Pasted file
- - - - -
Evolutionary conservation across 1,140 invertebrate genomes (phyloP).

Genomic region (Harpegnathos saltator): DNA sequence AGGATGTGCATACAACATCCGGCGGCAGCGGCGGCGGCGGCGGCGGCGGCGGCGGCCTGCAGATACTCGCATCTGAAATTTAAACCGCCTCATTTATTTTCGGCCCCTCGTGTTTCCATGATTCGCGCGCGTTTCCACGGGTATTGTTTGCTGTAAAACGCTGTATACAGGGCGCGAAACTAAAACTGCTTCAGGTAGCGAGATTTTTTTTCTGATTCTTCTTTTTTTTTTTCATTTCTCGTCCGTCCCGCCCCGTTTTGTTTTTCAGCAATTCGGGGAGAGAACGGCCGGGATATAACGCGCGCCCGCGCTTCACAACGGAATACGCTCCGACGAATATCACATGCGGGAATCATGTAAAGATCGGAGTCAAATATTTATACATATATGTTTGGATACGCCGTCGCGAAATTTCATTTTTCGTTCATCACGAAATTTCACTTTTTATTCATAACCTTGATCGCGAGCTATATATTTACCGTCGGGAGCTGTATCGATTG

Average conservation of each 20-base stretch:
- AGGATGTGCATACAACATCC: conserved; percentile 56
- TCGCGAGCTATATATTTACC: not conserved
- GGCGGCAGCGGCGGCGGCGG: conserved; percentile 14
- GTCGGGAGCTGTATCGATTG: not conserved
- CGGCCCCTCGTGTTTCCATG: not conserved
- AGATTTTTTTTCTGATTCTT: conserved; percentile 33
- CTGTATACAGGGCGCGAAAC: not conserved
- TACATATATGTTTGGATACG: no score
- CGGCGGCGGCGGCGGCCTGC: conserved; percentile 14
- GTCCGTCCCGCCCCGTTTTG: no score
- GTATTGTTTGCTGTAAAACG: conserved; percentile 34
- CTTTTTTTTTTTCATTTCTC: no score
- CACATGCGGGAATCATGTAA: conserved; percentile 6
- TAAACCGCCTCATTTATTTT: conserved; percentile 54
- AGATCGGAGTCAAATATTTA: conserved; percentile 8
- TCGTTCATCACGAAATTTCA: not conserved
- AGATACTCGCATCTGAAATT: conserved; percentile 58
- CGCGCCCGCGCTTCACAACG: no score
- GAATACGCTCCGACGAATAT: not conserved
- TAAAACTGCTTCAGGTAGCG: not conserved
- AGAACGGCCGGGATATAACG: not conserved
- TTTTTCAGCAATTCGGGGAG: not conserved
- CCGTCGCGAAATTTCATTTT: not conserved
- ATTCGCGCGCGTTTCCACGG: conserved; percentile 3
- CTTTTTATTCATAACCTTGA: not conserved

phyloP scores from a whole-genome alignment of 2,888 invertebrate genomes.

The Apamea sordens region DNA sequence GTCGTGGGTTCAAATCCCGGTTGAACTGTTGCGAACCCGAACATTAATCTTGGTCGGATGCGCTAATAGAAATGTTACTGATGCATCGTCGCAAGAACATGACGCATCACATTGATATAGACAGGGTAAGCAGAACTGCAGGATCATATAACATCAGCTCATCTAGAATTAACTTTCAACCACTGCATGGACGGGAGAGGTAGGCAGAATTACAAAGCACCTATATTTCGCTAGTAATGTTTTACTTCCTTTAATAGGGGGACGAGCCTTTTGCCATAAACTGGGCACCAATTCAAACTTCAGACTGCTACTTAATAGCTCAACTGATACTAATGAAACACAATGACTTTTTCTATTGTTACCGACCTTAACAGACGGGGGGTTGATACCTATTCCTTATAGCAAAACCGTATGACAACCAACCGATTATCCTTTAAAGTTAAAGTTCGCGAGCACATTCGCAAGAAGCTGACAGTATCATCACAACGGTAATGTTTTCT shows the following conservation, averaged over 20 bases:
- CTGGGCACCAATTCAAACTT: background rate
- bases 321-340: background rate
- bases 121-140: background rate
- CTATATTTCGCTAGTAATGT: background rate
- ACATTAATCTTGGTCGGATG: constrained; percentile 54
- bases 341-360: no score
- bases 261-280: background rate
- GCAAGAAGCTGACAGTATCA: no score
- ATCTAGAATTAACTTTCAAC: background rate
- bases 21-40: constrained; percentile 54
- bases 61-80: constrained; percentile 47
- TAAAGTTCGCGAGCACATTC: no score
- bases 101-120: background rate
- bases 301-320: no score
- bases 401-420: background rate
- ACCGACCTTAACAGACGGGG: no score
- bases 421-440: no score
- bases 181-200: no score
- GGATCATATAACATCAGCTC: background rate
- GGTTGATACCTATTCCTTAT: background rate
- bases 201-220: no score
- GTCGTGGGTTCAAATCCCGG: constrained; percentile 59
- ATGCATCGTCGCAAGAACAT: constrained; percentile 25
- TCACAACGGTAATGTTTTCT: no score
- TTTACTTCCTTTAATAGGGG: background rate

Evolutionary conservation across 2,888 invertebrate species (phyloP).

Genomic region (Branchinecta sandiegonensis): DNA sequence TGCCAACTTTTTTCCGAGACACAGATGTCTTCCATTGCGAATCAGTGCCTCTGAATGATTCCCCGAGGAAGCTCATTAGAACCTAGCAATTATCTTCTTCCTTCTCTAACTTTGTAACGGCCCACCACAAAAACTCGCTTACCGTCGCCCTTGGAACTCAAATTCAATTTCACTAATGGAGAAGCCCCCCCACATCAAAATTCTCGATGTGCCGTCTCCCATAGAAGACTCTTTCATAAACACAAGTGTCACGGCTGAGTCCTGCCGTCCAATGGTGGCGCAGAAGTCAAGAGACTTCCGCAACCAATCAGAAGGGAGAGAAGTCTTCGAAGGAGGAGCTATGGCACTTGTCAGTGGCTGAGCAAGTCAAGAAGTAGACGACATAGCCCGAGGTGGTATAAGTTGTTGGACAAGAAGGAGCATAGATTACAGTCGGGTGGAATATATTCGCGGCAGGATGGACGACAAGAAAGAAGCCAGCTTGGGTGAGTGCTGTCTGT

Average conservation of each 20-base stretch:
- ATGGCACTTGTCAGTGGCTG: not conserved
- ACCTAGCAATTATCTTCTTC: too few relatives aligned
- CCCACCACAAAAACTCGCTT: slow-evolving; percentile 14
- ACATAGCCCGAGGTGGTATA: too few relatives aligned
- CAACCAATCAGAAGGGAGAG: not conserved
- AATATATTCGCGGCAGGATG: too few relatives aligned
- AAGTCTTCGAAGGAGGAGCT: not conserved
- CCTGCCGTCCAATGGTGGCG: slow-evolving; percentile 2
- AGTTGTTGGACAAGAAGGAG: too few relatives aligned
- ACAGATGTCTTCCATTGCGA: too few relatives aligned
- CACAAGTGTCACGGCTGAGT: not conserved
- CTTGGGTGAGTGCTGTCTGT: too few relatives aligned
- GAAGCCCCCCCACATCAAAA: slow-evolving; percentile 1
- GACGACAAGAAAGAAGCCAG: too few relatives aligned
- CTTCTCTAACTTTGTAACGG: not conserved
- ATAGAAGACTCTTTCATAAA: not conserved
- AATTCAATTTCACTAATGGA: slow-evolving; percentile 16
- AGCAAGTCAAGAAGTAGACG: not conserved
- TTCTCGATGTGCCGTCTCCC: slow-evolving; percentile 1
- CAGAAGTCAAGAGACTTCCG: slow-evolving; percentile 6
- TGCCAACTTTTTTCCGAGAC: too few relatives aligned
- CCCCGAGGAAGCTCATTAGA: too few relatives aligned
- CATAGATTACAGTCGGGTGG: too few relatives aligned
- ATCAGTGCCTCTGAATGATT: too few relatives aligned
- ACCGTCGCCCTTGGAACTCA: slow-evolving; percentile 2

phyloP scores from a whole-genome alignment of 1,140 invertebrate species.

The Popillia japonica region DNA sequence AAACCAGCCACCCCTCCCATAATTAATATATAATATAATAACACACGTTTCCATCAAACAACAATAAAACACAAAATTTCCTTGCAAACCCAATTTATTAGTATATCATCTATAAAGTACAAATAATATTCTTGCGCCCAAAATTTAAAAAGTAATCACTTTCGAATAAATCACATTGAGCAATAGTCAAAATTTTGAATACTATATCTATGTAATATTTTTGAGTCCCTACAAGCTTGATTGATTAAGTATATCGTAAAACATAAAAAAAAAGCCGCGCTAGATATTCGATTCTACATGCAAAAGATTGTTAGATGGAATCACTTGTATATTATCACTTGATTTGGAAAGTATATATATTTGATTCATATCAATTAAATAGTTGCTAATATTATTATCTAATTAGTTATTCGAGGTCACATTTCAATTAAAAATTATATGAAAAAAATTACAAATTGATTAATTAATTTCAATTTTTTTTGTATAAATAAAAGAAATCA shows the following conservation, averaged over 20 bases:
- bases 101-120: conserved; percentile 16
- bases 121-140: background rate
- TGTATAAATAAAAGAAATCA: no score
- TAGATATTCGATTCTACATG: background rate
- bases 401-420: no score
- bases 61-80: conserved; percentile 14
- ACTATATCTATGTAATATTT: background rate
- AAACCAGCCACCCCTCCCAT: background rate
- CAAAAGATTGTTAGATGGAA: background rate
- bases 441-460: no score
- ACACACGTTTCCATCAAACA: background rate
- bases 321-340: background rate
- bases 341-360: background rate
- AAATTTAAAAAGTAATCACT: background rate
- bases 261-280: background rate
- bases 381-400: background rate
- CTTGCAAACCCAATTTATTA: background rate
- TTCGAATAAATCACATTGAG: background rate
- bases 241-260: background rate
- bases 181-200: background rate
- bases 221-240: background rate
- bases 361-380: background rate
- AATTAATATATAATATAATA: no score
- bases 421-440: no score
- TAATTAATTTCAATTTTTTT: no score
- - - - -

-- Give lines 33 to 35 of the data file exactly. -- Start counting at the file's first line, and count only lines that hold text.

- bases 121-140: background rate
- CTATATTTCGCTAGTAATGT: background rate
- ACATTAATCTTGGTCGGATG: constrained; percentile 54